Factor Analysis and Related Methods

By Roderick P. McDonald | Go to book overview

GLOSSARY

(Common) factor loading: Regression weight of a variable on a common factor (sometimes, common factor coefficient). The word loading is an engineering metaphor, due to Thurstone, replacing the metaphor "weight" from nineteenth-century physics.

(Common) factor pattern: The entire (n × m) matrix of regression weights of the n variables on the m common factors.

(Common) factor correlation: The correlation of a variable with a common factor.

(Common) factor structure: The entire (n × m) matrix of correlations of the n variables with the m factors.

(In these four terms the word common is commonly omitted.)

Communality: The squared multiple correlation of a variable with all the common factors--thought of as the proportion of the variance of the variable ' in common" because explained by the common factors. Often used, ambiguously, to refer to crude approximations to communality. All references to communality should be regarded with suspicion unless the context makes the use of the term absolutely unambiguous.

Uniqueness: The residual variance of a variable about its regression on the common factors. (Also unique variance.)

Unique factor loading (rare): The standard deviation of the residual of a variable. Sometimes, perhaps regrettably, the residual part is thought of as rescaled to be in standard measure; then what was its standard deviation becomes a coefficient resembling a regression weight.

Orthogonal factors: Uncorrelated factors. (The term derives from a widely used geometrical picture of correlation.)

Oblique factors: Coffelated factors. (Same remark as previous.)

Rotation: Performing arithmetic to obtain a new set of factor loadings (v-f regression weights) from a given set and perhaps to obtain also the correlation matrix of the obtained factors. (The term derives, correctly, from a geometrical picture of transformation from one set of uncorrelated factors to another but is also used, incorrectly, to describe any derivation of a set of correlated factors from another set of factors. The word transformation is to be preferred.)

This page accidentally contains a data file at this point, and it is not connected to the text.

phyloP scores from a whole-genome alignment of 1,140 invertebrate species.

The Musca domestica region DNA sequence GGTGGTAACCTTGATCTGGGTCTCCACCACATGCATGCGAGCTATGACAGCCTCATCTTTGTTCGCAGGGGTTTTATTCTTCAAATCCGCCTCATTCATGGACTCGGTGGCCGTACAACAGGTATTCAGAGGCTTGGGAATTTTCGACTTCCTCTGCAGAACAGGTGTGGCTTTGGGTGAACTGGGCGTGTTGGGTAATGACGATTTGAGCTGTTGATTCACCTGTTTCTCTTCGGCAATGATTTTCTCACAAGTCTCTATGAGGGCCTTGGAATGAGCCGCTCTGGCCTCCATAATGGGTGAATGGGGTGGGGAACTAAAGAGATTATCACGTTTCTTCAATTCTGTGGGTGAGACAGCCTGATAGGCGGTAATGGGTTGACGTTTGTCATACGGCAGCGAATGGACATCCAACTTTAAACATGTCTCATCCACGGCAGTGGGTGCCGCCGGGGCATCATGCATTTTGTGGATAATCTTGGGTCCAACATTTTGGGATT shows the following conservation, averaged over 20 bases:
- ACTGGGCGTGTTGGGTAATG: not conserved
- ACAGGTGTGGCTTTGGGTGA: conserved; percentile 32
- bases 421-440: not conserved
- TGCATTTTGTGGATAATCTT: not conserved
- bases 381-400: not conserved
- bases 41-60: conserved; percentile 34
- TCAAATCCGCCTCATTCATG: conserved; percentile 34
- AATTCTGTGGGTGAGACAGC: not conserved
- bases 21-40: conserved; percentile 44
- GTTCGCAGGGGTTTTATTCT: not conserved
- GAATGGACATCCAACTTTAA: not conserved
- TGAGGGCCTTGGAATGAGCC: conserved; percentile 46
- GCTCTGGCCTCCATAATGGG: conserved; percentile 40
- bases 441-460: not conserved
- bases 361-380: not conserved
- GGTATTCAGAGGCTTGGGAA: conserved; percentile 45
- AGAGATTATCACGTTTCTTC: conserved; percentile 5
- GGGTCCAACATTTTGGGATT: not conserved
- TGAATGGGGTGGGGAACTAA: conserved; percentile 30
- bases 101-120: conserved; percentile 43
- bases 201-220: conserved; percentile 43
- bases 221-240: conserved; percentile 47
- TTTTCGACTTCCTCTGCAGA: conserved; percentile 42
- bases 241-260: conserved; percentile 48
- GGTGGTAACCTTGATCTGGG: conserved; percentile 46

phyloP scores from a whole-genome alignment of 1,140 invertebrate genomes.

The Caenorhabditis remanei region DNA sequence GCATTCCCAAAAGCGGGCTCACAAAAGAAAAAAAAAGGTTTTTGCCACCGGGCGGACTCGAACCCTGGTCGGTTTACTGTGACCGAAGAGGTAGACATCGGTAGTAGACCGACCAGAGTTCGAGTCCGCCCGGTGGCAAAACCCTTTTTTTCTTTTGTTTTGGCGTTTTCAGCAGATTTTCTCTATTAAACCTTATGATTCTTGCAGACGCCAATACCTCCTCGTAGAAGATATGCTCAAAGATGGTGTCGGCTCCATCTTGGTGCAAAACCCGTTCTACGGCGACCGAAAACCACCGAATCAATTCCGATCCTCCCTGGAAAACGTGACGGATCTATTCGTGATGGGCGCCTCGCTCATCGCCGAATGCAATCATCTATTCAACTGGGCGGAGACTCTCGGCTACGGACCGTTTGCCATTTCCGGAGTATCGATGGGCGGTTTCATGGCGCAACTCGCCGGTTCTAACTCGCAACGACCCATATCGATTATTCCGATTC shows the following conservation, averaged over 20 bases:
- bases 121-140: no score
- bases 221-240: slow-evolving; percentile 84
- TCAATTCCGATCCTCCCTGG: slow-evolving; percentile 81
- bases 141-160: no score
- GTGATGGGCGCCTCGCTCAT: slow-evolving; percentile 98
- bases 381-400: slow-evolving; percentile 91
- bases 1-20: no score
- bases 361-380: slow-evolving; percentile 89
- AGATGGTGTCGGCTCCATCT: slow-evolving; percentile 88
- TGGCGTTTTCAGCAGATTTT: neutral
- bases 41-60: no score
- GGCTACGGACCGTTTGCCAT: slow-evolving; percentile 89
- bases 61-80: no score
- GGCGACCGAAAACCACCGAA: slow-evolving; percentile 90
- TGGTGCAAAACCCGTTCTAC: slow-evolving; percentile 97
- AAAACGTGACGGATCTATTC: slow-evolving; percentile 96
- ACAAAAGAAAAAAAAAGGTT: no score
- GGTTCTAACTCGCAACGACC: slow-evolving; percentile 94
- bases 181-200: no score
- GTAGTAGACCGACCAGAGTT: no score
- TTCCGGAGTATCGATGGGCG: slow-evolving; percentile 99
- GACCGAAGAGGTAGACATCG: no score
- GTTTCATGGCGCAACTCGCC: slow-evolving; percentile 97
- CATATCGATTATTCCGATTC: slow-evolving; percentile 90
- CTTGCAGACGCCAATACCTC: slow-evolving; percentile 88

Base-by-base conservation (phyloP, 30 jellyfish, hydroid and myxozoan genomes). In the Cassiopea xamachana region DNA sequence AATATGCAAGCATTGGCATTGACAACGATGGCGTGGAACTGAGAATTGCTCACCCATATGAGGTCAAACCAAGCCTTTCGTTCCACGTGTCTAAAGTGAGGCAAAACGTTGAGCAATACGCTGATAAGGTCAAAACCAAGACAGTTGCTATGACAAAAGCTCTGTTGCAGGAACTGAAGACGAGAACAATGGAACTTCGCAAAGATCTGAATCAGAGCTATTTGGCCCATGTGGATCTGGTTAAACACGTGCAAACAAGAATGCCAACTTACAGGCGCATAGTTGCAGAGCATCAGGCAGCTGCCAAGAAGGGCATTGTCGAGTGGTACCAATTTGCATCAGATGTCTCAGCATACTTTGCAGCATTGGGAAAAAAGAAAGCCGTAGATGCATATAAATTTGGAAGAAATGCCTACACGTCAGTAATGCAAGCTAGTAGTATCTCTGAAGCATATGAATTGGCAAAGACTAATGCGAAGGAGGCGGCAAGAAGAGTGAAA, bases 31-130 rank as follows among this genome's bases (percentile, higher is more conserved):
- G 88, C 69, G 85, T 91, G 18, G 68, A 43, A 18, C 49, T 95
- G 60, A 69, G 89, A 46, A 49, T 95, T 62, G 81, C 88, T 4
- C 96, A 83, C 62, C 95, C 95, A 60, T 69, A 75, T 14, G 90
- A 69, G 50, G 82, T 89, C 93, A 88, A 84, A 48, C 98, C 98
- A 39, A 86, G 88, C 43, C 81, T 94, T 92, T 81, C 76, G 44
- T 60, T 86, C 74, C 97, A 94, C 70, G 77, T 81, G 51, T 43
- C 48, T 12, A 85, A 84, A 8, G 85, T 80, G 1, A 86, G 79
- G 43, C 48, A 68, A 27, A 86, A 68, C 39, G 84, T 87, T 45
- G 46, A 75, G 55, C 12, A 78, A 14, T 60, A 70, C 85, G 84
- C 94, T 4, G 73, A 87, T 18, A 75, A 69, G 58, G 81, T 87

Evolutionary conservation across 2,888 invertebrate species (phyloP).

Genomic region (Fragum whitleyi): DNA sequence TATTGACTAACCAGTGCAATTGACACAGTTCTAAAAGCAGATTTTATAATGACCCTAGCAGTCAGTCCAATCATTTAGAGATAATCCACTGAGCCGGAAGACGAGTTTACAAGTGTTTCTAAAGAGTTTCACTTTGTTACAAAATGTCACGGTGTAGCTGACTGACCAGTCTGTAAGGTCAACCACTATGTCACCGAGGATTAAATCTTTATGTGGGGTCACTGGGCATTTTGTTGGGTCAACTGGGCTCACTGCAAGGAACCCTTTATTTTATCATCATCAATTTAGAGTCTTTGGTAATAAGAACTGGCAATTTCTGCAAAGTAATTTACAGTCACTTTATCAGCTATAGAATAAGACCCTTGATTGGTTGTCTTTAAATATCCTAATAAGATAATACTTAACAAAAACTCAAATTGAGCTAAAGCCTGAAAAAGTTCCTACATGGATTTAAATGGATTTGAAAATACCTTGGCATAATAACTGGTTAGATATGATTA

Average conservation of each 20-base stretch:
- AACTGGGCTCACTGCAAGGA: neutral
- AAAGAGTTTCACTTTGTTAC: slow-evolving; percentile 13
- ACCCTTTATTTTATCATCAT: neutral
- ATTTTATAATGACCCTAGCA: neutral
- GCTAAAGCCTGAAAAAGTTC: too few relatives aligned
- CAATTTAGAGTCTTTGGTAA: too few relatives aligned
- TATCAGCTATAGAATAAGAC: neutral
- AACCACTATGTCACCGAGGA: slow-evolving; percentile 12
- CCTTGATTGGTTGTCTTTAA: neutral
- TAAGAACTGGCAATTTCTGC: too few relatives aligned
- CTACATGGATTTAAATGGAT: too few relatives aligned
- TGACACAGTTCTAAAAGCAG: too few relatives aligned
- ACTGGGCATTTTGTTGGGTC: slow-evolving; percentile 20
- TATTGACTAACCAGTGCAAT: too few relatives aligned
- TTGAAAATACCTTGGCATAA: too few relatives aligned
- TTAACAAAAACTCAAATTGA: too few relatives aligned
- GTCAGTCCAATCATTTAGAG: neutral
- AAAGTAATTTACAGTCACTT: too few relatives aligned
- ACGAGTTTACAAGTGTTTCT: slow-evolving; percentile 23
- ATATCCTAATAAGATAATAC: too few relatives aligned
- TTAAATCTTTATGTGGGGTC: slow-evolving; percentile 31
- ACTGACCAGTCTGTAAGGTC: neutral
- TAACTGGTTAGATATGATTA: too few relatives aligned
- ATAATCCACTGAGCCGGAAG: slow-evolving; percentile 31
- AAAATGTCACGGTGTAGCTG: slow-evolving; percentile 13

Simple structure: This term has two radically different meanings that are often confused. Its primary meaning is exhibited when we say that a factor pattern (a matrix of v-f regression weights) has simple structure if (1) each row has at least one zero, (2) each column has at least as many zeros as there are common factors, (3) for every pair of columns there should be at least as many pairs of variables with a zero regression weight on one factor and a nonzero regression weight on the other, as there are common factors. The intention is to try to express in a recipe for action the notion that each

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Factor Analysis and Related Methods
Table of contents

Table of contents

  • Title Page iii
  • Contents v
  • Preface ix
  • 1 - Introduction 1
  • Glossary 40
  • 2 - Exploratory Common Factor Analysis 50
  • 3 - The Analysis of Covariance Structures: Confirmatory Factor Analysis and Pattern Hypotheses 96
  • 4 - Models for Linear Structural Relations 113
  • 5 - The Problem of Factor Scores 156
  • 6 - Problems of Relationship Between Factor Analyses 171
  • 7 - Item Response Theory 198
  • 8 - Summary 223
  • Appendix Some Matrix Algebra 232
  • References 249
  • Author Index 253
  • Subject Index 255
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